it came from Disney, but if thats the case, I am amazed. Disney usually
doesnt do anything quite so edgy, weird, and full of character. Set
somewhere in Hawaii, it depicts a tough, lonely little girl being raised
by her older sister, and who adopts as her pet a dog that turns out to
be a destroying machine escaped from another planet. How Lilo converts
the little menace into a true member of her family, and averts a major
interplanetary incident, comes about at the end of a wild, funny, scary,
and just plain bizarre adventure which should apppeal to fans of both
Disney animation and animé.
9) Holes. Innocent boy gets convicted of a crime he didnt commit
(stealing athletic shoes). Gets sent to a juvenile prison / boys camp
in the Texas desert, where each boy is required to dig a hole in a dried
lake-bed, five feet deep and five feet around, every day. Gets caught up
in a dangerous adventure that spans several generations, including a
gypsy womans curse in the old country, a female outlaw in the old
west, a buried treasure, and a date with destiny. A very powerful
story, starring an impressive cast that includes Sigourney Weaver, Jon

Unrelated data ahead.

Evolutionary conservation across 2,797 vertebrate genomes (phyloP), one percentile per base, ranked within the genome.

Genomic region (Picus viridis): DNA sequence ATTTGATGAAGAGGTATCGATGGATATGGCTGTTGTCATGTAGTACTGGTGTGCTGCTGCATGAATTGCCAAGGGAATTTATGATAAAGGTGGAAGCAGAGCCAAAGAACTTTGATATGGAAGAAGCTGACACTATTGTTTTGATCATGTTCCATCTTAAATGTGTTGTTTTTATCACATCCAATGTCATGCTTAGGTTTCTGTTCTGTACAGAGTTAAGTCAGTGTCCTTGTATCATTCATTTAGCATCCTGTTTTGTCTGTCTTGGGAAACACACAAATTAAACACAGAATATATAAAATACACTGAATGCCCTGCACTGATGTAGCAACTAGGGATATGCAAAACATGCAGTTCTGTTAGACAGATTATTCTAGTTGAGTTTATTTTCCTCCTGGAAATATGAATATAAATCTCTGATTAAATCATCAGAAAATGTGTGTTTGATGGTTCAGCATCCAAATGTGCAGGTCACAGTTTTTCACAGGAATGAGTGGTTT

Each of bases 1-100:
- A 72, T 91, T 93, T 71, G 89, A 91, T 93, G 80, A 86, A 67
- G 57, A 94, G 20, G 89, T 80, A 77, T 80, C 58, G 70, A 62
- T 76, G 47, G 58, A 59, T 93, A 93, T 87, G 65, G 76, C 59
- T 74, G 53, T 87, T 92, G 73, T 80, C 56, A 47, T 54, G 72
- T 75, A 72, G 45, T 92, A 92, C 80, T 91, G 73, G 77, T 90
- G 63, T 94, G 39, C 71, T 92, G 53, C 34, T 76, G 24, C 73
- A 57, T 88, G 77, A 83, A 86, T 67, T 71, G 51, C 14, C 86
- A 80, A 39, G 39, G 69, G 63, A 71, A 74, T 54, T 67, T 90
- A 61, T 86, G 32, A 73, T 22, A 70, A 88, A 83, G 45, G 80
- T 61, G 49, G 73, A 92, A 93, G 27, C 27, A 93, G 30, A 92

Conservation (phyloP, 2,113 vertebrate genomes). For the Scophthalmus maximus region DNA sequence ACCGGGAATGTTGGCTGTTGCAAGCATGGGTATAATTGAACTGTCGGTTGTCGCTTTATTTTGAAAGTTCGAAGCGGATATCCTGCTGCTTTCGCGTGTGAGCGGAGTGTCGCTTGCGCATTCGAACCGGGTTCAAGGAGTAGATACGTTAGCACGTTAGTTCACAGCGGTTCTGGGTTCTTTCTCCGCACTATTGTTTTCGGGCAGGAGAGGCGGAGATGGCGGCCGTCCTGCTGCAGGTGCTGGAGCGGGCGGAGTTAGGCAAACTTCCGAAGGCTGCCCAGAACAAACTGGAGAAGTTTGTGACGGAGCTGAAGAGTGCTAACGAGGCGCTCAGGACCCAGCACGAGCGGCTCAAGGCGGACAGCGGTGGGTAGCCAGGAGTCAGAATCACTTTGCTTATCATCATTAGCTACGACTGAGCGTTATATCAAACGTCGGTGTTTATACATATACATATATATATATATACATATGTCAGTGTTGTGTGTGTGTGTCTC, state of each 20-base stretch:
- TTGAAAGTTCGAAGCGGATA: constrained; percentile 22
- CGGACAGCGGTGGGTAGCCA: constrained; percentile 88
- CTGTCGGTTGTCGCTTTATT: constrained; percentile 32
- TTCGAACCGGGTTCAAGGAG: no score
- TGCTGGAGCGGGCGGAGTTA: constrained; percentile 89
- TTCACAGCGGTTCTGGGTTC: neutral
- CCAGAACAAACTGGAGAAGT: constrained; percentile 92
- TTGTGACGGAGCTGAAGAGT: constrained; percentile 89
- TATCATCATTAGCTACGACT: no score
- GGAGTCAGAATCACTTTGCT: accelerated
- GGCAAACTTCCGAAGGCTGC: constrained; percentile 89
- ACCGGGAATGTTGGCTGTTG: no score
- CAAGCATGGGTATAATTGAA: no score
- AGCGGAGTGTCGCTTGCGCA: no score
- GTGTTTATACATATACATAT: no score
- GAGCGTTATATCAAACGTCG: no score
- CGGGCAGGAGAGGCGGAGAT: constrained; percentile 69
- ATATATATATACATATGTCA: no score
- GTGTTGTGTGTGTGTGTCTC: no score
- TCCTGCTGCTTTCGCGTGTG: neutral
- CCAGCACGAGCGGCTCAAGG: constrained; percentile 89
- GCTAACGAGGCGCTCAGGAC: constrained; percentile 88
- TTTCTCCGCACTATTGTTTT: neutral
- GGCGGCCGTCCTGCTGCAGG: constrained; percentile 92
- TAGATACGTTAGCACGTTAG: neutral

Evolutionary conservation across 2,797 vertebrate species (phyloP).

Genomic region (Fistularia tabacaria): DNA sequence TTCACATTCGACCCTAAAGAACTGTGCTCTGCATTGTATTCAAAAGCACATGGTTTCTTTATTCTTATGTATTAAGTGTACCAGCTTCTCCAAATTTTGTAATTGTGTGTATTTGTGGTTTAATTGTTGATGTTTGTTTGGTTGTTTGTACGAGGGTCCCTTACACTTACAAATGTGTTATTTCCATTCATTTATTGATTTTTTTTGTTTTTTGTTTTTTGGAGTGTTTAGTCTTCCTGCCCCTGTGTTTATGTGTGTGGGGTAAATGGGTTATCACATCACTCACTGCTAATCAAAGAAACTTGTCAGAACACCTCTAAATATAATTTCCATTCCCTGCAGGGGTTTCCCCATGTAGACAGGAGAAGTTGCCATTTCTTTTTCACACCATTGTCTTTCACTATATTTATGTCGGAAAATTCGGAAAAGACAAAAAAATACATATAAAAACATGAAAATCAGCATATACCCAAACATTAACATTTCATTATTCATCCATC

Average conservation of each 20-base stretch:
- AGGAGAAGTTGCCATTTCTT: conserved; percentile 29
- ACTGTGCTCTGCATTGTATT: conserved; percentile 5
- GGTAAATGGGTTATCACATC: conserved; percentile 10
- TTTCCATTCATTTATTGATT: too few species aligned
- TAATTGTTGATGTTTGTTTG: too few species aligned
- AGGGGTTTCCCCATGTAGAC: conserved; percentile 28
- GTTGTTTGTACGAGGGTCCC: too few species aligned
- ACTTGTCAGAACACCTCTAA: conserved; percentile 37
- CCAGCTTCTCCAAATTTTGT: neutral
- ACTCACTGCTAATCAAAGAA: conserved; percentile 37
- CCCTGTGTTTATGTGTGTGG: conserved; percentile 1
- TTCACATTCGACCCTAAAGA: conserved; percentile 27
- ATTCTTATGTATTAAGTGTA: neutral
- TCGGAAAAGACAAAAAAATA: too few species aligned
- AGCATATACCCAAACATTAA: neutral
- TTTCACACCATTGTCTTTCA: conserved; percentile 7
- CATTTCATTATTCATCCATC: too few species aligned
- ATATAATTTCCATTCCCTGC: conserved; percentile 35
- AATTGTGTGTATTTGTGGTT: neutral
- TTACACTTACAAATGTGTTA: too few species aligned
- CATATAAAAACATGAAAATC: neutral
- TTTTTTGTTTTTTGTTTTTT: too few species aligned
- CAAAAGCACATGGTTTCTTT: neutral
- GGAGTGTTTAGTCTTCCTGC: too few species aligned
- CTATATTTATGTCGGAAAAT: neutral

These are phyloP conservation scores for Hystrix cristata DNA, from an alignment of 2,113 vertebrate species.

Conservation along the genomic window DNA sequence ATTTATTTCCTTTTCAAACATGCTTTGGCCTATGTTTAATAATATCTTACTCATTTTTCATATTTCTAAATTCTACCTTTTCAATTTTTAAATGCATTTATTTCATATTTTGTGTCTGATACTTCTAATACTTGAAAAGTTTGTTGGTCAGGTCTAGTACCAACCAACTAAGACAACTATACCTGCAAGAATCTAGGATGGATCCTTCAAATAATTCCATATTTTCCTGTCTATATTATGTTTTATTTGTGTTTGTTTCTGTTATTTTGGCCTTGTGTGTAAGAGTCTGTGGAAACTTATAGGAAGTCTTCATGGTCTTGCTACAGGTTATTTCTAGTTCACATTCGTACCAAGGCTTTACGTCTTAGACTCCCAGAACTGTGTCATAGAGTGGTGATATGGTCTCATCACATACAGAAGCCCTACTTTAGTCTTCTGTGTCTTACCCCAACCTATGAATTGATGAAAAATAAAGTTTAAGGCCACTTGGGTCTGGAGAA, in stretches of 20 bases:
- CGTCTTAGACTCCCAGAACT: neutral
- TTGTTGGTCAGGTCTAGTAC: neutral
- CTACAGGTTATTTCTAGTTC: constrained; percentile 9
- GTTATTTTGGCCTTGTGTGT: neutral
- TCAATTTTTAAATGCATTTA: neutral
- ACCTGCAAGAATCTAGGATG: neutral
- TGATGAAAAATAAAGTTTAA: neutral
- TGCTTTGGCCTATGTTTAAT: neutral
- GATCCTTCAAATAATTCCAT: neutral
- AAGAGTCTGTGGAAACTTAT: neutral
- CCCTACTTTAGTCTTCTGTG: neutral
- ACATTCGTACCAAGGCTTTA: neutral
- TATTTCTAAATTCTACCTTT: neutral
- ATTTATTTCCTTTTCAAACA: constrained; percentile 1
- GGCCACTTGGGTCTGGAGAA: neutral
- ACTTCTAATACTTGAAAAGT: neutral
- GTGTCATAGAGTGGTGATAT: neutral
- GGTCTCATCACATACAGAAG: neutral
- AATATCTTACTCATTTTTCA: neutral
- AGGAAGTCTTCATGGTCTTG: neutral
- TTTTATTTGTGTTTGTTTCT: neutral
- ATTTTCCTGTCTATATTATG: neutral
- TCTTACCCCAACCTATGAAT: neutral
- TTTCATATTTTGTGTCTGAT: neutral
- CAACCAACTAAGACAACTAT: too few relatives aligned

Voight, and Henry Winkler.
10) Matilda. Directed by Danny De Vito, and featuring Pam Aunt Marge
Ferris as the terrible Trunchbull, this is one of my favorite all-time
movies, and its based on a book by one of my favorite authors, Roald
Dahl. Matilda is a special girl who learns to make things happen by the
power of her mind. This is an ability she will need badly, as she is
forced to attend a horrible school where the headmistress likes to
11) Willie Wonka and the Chocolate Factory. While Im mentioning Roald
Dahl, how can I forget this masterpiece musical comedy/fantasy, based on
the book Charlie and the Chocolate Factory.
The most amazing thing about
it is that the whole movie was made as a gimmick to promote a candy bar
that isnt even made any more. Yet the movie remains a classic, in large
part because of the masterpiece performance of Gene Wilder as Willie
Wonka. I hear tell that Tim Burton is remaking this film, with Johnny
Depp in the Wonka role. That might be interesting to see, but Johnny
Depp will never replace Gene Wilder!
12) Chicken Run. Magic shmagic, this is just a hilarious send-up of The
Great Escape, in the form of a clay-mation film about chickens plotting
to escape from a poultry farm before the farmers wife turns them all